Director Helen Shaver Q&A: 'I'm Not Interested in Sentimentality'

Editor’s Note: We culled your questions from Facebook and Twitter for this week’s Q&A with an Orphan Black crew member. This week, it’s director Helen Shaver.

BBCAmerica.com: So, what is it really like being a female director? Do you have any tips for women who want to direct?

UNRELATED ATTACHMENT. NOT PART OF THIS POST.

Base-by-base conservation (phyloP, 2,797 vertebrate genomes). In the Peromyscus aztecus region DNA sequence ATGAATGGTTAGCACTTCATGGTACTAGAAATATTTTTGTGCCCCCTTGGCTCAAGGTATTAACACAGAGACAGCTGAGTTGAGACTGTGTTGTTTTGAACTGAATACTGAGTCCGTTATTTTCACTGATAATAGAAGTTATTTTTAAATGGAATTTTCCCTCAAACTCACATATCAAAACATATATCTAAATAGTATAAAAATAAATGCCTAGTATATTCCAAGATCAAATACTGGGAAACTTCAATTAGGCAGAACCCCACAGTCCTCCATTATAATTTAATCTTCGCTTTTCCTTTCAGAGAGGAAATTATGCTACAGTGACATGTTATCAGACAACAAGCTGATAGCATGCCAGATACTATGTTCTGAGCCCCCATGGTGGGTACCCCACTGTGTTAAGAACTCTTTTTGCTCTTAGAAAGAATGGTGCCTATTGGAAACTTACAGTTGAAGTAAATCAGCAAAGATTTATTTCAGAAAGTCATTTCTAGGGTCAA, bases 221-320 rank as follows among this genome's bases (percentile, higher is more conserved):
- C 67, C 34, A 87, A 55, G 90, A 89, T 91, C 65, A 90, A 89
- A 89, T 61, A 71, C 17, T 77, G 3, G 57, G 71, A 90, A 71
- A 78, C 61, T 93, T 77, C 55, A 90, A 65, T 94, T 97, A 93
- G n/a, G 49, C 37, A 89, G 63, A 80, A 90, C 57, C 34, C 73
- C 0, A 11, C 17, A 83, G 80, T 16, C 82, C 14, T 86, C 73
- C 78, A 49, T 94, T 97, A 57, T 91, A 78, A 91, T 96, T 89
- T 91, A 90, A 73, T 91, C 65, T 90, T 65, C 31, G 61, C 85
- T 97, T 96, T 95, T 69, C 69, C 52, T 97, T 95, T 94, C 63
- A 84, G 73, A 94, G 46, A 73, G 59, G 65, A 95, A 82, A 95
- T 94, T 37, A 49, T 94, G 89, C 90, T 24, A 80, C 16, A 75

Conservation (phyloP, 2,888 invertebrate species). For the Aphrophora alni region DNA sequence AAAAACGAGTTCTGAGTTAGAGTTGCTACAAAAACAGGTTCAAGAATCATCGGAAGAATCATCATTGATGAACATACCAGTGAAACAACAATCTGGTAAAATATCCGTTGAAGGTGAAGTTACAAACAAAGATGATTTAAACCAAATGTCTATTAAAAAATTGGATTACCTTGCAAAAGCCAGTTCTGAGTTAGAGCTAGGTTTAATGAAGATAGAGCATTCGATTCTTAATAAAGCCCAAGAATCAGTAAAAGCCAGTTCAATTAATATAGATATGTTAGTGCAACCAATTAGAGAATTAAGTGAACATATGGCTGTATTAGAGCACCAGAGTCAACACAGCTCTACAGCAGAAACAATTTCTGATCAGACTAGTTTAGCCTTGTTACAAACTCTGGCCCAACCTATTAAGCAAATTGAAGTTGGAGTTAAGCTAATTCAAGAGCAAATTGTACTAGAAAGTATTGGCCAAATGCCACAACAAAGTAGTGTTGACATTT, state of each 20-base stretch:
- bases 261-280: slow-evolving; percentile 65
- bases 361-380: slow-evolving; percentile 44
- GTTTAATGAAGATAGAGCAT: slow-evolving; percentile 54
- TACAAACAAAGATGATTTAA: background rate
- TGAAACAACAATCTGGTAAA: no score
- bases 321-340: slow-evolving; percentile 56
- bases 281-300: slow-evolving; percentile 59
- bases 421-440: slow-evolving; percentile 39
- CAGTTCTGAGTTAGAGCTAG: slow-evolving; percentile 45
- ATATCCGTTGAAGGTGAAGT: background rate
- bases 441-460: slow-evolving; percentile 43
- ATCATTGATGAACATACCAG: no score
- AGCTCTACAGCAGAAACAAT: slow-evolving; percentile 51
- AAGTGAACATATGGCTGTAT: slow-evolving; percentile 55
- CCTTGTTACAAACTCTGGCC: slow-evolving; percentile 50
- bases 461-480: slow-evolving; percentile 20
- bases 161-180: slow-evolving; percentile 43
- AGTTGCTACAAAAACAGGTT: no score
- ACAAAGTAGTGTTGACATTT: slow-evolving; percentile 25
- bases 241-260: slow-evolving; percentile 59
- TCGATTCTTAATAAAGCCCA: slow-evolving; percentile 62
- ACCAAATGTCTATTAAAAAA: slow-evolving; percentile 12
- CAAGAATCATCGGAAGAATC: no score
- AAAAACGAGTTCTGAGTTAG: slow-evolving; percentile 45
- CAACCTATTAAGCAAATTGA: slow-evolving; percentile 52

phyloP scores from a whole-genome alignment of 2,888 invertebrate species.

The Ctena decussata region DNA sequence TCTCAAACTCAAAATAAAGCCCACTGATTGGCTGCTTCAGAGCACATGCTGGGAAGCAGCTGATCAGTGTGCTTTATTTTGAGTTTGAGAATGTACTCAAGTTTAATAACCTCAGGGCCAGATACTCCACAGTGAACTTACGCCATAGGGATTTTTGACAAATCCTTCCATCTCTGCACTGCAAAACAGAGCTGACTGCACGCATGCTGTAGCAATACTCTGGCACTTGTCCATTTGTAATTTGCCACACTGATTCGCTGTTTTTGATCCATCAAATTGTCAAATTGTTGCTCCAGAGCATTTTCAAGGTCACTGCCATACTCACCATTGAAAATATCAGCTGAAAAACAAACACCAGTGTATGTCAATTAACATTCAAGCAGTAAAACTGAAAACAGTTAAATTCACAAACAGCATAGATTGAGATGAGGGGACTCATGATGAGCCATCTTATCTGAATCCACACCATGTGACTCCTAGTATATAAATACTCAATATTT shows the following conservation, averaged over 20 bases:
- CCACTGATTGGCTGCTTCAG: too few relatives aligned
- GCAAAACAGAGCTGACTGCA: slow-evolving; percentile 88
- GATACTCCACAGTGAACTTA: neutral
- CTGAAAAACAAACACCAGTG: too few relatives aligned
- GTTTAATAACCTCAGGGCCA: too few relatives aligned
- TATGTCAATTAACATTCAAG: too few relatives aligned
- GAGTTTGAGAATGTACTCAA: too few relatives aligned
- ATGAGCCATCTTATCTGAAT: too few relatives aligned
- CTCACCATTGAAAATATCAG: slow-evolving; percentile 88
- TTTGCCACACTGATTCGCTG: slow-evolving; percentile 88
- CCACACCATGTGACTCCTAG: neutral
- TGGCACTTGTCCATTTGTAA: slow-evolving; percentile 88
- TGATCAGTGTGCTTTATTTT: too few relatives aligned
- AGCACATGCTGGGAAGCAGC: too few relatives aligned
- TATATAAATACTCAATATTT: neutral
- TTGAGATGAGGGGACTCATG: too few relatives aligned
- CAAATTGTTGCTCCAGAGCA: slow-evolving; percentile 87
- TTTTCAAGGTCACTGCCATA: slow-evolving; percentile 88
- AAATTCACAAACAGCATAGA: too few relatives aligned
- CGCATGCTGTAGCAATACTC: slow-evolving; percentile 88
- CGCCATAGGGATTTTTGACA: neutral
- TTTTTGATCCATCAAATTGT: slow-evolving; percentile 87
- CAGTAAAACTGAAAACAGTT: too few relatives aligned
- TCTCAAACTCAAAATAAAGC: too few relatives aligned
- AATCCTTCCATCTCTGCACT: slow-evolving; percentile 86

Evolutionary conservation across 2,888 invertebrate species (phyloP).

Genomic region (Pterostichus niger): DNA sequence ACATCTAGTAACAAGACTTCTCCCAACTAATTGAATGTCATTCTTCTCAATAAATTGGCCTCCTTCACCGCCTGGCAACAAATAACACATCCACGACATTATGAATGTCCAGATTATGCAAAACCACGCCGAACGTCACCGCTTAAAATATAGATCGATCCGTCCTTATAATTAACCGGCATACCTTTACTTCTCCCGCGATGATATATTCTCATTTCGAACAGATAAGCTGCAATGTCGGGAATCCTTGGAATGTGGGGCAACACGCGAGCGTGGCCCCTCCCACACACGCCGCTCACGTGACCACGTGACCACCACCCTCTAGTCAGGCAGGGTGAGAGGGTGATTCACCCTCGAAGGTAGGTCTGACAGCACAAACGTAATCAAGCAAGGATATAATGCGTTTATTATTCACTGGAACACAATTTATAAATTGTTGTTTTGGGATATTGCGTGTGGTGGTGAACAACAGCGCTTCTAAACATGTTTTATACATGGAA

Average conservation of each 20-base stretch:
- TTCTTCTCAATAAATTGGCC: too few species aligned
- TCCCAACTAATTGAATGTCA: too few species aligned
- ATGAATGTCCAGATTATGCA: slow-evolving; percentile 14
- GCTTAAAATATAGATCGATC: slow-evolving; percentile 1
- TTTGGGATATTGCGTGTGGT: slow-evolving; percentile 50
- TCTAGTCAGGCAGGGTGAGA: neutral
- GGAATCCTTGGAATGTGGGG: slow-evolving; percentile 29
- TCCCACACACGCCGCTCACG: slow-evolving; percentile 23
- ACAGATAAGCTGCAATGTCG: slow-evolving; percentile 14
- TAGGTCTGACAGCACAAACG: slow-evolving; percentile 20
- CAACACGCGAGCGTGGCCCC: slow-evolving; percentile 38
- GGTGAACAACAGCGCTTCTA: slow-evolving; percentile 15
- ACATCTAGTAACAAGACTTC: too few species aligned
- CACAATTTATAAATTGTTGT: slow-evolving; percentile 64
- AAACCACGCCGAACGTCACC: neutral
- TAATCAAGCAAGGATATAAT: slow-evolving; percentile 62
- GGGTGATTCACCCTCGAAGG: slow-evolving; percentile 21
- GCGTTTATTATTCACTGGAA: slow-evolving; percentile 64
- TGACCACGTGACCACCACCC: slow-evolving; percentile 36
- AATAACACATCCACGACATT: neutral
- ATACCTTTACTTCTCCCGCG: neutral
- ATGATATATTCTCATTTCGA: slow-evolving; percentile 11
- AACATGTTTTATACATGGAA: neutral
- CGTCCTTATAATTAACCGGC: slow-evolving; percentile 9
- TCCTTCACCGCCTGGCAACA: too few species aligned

Helen Shaver: Thank God that’s evolving ... slowly, but it is evolving. I was in fact one of 140 delegates at the DGA national convention a couple of weeks ago, representing 17,000 members where we elected the new national board of directors, all the alternates and trustees. We elected 44 people and 22 are female! So this is a big step forward. In fact revolutionary.